• Darcie @ Leighton Lane

Gift of Forgiving V: Diamonds are a Girl's Bestfriend

Updated: Apr 6



Diamonds are a girl’s best friend. I stared at this sparkling diamond bracelet against the backdrop of a black velvet case. It was one of the last gifts I had received from my father. Like all of the other shiny gifts I had received, it was intrinsically valuable. But for me it was void of any value.

Girls are supposed to love diamonds, but the display of brilliance I held in my hand was clouded with resentment and remorse. I slowly started to understand why I had gathered all of these gifts. Why I started to think about my Dad. God started to open my scarred over wounds and made them fresh again.

I needed to forgive.


I was probably sixteen when I received that diamond bracelet by mail. Personally, it was not my taste. Small round diamonds plated in yellow gold. “White gold. I like white gold,” I thought. "He wouldn’t know that though."


Nevertheless it was a gift and I cherished it. Especially since it came from my father. Those gifts were the only semblance of a relationship with him. I tucked that bracelet away in a safe place waiting for a dressy occasion.

A few years later while slipping into a royal blue formal dress, I finally had a reason to wear that bracelet. As I headed to the ball, I gushed over that sparkle draped around my wrist. It was the only piece of real jewelry that I owned and it was a tiny reminder of the love from my father.


That shine wouldn’t last forever. He would make it dull. I remember him sitting on my mom’s floral upholstered couch, dressed in a pale yellow button-up shirt and the same leather boots he always wore. He was in town for a visit. I don’t remember if it was a special occasion, but I do remember it being extremely important to me. It was the first and only time he would meet my future husband.


I’m pretty sure that I acted giddier than normal like a school girl excited to show off her report card. I told him all about my college classes. I was studying business and it was pretty natural to me. I thought he would be excited about that since he ran several successful companies.

Talking faster and more excited than normal, I told him all about the trips we had taken. "Cancun, Arkansas, Alaska… Oh, oh, oh… I still have that tennis bracelet you gave me! I wore it to our first Mardi Gras Ball and it was so pretty."


“I had bought that for a girlfriend and then she dumped me. So I gave it to you,” he replied.


“Oh goodness. That’s no good.” I smiled and nervously laughed it off, changing the subject. My mile-a-minute talking slowed to a crawl as I eyed the door nervously. I’m sure there was a glistening in my eye, but I did not cry.


I held back those tears for over a decade. And then God opened the floodgates.


What I realized is that through those gifts, I built a relationship with my Dad. Albeit, an imaginary one.


When I looked at the glass piggy bank, I saw flashbacks of my sister and me digging out the dollar bills and big coins with a nail file. By far my favorite gift from him. It seemed like he kept stuffing the good bills in there for years until one day I was only left with pennies. They were good memories even though my sister always wasted my money on New Kids on the Block posters.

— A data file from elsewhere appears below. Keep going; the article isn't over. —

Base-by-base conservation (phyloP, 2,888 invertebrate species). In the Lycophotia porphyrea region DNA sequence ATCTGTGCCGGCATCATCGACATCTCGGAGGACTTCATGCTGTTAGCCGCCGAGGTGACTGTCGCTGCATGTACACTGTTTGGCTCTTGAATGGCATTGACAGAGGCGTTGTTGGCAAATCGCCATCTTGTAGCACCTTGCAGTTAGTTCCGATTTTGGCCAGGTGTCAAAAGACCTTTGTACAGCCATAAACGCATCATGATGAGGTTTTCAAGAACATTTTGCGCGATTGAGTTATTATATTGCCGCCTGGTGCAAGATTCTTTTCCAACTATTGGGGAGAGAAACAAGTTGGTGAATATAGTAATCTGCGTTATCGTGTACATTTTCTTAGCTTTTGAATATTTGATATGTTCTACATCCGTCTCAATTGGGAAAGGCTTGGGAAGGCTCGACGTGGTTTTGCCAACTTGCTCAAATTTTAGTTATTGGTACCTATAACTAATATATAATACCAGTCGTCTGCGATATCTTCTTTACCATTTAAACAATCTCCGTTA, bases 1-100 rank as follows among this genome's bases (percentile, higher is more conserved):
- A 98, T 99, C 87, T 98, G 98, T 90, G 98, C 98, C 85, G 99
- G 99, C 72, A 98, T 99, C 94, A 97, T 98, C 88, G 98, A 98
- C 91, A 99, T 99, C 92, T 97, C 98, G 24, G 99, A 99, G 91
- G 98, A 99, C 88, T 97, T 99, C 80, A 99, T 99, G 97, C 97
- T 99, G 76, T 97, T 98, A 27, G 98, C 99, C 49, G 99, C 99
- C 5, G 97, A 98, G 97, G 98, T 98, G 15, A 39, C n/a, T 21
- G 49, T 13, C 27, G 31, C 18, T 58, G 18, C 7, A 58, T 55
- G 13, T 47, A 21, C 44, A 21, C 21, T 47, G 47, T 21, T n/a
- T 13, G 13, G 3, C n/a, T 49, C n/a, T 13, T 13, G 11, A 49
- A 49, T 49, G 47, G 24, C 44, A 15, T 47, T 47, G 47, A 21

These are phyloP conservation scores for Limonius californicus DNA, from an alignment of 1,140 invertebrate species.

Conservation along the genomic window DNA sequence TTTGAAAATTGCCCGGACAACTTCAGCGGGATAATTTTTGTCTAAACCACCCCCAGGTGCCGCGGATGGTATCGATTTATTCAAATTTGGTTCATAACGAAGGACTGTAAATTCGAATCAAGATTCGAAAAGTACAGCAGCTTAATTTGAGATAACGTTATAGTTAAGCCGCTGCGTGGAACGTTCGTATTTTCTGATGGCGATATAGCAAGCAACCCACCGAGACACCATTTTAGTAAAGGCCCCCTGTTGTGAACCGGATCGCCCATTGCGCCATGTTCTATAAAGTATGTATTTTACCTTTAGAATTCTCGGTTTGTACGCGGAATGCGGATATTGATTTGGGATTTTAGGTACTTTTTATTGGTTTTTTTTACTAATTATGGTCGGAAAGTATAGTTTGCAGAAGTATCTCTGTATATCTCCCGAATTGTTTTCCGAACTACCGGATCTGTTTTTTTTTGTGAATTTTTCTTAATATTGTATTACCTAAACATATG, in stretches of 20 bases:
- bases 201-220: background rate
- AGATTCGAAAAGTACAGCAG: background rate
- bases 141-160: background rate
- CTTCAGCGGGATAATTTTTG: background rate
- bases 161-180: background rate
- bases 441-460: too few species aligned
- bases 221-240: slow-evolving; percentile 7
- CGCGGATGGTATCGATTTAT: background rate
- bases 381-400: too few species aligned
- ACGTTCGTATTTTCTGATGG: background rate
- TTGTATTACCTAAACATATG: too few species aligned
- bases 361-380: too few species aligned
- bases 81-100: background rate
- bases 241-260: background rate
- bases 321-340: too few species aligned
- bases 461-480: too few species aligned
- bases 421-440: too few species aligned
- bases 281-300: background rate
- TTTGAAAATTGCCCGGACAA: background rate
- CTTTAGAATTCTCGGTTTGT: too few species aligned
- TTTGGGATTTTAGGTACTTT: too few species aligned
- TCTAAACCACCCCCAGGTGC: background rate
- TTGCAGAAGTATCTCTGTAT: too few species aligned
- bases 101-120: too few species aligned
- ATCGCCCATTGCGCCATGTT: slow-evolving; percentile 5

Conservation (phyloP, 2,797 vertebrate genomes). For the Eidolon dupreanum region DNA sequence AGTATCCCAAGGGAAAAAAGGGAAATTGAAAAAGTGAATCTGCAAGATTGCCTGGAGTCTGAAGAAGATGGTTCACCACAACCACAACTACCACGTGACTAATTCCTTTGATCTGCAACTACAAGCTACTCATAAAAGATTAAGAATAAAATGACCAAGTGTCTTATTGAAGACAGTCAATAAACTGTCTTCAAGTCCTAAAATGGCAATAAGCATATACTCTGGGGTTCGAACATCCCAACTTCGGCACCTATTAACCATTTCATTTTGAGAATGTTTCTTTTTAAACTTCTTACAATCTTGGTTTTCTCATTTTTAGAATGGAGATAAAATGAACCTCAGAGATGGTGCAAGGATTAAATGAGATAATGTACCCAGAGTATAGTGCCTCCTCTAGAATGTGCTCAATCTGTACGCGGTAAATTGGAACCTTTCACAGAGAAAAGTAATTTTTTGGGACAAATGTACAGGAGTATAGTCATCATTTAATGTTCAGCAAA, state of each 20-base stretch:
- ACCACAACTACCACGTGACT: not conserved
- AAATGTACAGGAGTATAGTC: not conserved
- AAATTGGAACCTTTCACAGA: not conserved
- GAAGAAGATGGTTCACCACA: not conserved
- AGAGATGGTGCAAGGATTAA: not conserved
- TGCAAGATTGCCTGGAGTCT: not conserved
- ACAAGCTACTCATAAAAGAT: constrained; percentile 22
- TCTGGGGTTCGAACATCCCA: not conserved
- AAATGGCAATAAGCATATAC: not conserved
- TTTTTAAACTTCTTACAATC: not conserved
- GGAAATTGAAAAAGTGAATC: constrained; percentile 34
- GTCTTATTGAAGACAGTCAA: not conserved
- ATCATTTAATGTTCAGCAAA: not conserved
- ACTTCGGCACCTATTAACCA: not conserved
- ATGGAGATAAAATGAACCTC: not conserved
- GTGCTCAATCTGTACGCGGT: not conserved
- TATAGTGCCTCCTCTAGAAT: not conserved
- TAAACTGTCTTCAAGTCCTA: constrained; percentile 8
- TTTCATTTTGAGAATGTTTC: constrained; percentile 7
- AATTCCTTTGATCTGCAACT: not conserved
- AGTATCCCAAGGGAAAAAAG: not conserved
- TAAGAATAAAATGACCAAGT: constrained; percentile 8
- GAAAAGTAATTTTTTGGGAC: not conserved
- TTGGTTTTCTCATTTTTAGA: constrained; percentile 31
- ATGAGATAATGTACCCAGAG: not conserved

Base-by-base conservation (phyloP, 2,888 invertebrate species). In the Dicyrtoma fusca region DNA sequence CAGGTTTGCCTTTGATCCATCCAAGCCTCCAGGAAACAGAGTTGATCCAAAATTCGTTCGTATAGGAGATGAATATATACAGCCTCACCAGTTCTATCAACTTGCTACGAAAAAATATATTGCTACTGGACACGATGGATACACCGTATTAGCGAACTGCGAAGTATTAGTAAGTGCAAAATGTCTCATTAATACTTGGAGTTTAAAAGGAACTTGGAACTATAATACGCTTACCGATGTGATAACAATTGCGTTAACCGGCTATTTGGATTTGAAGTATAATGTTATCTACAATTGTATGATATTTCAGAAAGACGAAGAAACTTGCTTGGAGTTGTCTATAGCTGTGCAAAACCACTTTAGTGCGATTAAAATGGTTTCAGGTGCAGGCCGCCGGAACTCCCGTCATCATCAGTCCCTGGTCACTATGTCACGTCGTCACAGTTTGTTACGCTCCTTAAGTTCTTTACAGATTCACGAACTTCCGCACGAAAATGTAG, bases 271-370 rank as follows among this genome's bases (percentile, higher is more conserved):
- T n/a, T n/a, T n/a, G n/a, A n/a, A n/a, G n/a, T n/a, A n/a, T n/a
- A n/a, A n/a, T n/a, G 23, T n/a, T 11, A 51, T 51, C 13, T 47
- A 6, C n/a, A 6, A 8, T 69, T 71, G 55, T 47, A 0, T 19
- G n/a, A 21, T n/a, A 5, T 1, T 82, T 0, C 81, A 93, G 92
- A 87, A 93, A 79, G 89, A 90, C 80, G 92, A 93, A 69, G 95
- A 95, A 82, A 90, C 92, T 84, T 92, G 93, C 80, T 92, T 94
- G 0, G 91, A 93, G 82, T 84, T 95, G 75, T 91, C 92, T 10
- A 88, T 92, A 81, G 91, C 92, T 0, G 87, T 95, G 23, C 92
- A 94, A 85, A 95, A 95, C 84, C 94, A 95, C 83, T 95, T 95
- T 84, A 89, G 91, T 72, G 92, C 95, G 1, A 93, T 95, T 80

I imagined him talking to the jeweler about me as he hand-picked that gold-plated clock. “She’s smart,” I’d imagine. “My daughter, she will do big things.” And then again with the expensive clock with the globe on top; I’d picture him standing in that store telling the clerk that his little girl was going places.


The first time I held that diamond bracelet in my hand, my mind went off to Oz again. I saw him leaning against the glass counter top pointing to this one piece. “That one. That’s it,” he tells the jeweler. “My baby daughter, well she’s a beautiful grown lady now. She needs something special for all of the special occasions she will celebrate.” I watched as the clerk wrapped it up in tissue and set it in a gift bag, handing it to my Dad as he left the store smiling.


With a few words, he had crushed the few good memories I had of him – even if they were fictional. Honestly, he was probably making up the ex-girlfriend story. His sense of humor was hard to read at times. He seemed to have a talent of keeping a distance between the two of us.


As humans with vulnerable hearts, we sometimes let our imaginations fill voids in our lives. We can take those broken relationships and live out a different relationship story in our minds.


But Jesus calls us to seek a relationship with Him. He whispers, “let me fill that void.”


Still gazing at that diamond bracelet, I now realized that I had let those words hurt me far more than necessary. I think my Dad kept a distance, because that is what he felt was best for me. I was the one who relied on my imagination to close that space.


So I let it go. I let go of that conversation in my Mom’s living room. I let go of the memories I had created by daydreaming and now I was left with a handful of actual memories – none of which were really that good.



What I didn’t know at that moment was that God had plans. Plans to change my perspective and give me a child-hood memory of that old man that displayed a fatherly love I so desperately desired.


“Even if. Even if you weren't the original intended recipient.


He could have resold it or given it to someone else.


But he chose to give it to you.”


He whispered to my soul.



To me the act of forgiving is the easy part. It's the letting go that is so hard. The picture of what should. The what if... That's the hardest part to let go.


What do you need to let go of? Freedom is attainable. That complete surrender though, it takes some work and patience.

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